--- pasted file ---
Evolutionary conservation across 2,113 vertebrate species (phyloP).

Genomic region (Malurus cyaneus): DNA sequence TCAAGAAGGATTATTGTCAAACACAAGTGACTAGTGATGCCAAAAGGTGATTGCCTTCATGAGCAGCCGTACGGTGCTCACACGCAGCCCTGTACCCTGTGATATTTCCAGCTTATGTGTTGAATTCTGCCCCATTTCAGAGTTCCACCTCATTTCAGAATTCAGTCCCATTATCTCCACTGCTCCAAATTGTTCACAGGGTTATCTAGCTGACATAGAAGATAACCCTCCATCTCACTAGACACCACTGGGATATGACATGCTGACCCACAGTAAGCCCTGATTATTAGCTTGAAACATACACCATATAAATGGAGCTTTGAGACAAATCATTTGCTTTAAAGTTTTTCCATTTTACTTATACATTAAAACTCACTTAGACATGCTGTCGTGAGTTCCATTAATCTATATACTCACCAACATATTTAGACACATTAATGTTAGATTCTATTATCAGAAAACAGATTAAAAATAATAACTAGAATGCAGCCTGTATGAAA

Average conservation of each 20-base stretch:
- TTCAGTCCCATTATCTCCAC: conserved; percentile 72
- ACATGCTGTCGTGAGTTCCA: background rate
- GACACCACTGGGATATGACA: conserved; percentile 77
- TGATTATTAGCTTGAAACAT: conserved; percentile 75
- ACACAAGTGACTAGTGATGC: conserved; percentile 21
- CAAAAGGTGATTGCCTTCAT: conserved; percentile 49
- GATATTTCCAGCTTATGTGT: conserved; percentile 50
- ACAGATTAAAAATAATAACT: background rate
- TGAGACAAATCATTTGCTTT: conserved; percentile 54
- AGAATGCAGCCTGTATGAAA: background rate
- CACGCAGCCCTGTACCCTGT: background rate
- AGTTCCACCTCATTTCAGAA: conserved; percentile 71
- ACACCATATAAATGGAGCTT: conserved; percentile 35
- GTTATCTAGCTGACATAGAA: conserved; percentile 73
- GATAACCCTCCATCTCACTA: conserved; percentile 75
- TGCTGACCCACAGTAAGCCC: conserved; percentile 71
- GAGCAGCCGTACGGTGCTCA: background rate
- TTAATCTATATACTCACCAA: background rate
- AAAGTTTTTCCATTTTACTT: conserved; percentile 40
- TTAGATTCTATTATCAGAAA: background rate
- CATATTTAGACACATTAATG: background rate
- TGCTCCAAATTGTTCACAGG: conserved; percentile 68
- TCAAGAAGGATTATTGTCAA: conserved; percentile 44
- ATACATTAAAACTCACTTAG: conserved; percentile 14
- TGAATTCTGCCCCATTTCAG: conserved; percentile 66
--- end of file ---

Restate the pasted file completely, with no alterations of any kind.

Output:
Evolutionary conservation across 2,113 vertebrate species (phyloP).

Genomic region (Malurus cyaneus): DNA sequence TCAAGAAGGATTATTGTCAAACACAAGTGACTAGTGATGCCAAAAGGTGATTGCCTTCATGAGCAGCCGTACGGTGCTCACACGCAGCCCTGTACCCTGTGATATTTCCAGCTTATGTGTTGAATTCTGCCCCATTTCAGAGTTCCACCTCATTTCAGAATTCAGTCCCATTATCTCCACTGCTCCAAATTGTTCACAGGGTTATCTAGCTGACATAGAAGATAACCCTCCATCTCACTAGACACCACTGGGATATGACATGCTGACCCACAGTAAGCCCTGATTATTAGCTTGAAACATACACCATATAAATGGAGCTTTGAGACAAATCATTTGCTTTAAAGTTTTTCCATTTTACTTATACATTAAAACTCACTTAGACATGCTGTCGTGAGTTCCATTAATCTATATACTCACCAACATATTTAGACACATTAATGTTAGATTCTATTATCAGAAAACAGATTAAAAATAATAACTAGAATGCAGCCTGTATGAAA

Average conservation of each 20-base stretch:
- TTCAGTCCCATTATCTCCAC: conserved; percentile 72
- ACATGCTGTCGTGAGTTCCA: background rate
- GACACCACTGGGATATGACA: conserved; percentile 77
- TGATTATTAGCTTGAAACAT: conserved; percentile 75
- ACACAAGTGACTAGTGATGC: conserved; percentile 21
- CAAAAGGTGATTGCCTTCAT: conserved; percentile 49
- GATATTTCCAGCTTATGTGT: conserved; percentile 50
- ACAGATTAAAAATAATAACT: background rate
- TGAGACAAATCATTTGCTTT: conserved; percentile 54
- AGAATGCAGCCTGTATGAAA: background rate
- CACGCAGCCCTGTACCCTGT: background rate
- AGTTCCACCTCATTTCAGAA: conserved; percentile 71
- ACACCATATAAATGGAGCTT: conserved; percentile 35
- GTTATCTAGCTGACATAGAA: conserved; percentile 73
- GATAACCCTCCATCTCACTA: conserved; percentile 75
- TGCTGACCCACAGTAAGCCC: conserved; percentile 71
- GAGCAGCCGTACGGTGCTCA: background rate
- TTAATCTATATACTCACCAA: background rate
- AAAGTTTTTCCATTTTACTT: conserved; percentile 40
- TTAGATTCTATTATCAGAAA: background rate
- CATATTTAGACACATTAATG: background rate
- TGCTCCAAATTGTTCACAGG: conserved; percentile 68
- TCAAGAAGGATTATTGTCAA: conserved; percentile 44
- ATACATTAAAACTCACTTAG: conserved; percentile 14
- TGAATTCTGCCCCATTTCAG: conserved; percentile 66